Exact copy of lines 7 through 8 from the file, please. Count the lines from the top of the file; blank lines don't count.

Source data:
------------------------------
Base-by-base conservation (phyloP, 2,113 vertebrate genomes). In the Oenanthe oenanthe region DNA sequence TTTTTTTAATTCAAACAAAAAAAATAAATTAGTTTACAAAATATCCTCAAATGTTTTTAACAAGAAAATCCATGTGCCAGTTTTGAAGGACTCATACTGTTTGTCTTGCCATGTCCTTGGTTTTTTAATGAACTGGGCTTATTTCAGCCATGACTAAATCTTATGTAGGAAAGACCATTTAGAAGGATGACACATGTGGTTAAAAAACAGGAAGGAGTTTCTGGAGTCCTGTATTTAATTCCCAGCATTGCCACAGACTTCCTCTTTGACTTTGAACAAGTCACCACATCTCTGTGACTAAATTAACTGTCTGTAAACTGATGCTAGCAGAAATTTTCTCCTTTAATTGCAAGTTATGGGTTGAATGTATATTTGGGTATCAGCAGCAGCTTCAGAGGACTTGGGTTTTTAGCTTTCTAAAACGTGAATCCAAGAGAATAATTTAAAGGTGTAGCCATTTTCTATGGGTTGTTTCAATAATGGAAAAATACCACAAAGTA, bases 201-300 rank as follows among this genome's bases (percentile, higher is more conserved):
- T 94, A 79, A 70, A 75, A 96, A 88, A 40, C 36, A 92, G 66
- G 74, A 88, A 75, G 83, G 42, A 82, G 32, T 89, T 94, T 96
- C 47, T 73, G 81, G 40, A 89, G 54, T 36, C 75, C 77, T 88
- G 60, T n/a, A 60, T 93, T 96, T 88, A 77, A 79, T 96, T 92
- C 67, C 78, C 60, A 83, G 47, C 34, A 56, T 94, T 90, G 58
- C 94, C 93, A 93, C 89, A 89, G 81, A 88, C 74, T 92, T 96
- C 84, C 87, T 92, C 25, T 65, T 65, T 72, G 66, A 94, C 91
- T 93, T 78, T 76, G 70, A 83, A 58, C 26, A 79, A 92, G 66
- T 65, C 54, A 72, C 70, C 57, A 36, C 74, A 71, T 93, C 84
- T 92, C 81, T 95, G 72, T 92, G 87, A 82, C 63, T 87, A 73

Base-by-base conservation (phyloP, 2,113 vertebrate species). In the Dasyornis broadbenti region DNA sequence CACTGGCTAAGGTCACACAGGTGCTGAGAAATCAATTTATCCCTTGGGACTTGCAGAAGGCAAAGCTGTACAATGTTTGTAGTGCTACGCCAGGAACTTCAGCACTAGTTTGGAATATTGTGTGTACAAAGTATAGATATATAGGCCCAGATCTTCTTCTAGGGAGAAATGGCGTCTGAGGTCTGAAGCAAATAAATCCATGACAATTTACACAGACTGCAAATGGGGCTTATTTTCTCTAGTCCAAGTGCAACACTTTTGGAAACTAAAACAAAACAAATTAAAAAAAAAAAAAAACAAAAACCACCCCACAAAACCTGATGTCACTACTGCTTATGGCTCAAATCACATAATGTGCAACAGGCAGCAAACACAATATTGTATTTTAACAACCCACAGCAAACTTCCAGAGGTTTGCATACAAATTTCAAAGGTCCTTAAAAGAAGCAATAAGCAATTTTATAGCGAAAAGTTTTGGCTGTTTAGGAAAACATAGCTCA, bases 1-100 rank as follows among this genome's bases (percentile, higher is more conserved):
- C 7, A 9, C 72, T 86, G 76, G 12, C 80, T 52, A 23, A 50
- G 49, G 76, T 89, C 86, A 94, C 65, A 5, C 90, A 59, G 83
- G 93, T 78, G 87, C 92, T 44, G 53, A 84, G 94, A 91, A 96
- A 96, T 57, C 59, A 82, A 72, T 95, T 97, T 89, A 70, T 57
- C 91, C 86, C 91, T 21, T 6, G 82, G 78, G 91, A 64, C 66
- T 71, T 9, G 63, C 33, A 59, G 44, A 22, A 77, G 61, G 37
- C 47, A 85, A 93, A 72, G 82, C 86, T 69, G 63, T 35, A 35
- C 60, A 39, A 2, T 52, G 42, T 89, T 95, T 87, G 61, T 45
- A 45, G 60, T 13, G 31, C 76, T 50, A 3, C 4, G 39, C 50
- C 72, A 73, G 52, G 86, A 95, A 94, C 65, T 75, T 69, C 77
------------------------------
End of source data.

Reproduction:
- C 94, C 93, A 93, C 89, A 89, G 81, A 88, C 74, T 92, T 96
- C 84, C 87, T 92, C 25, T 65, T 65, T 72, G 66, A 94, C 91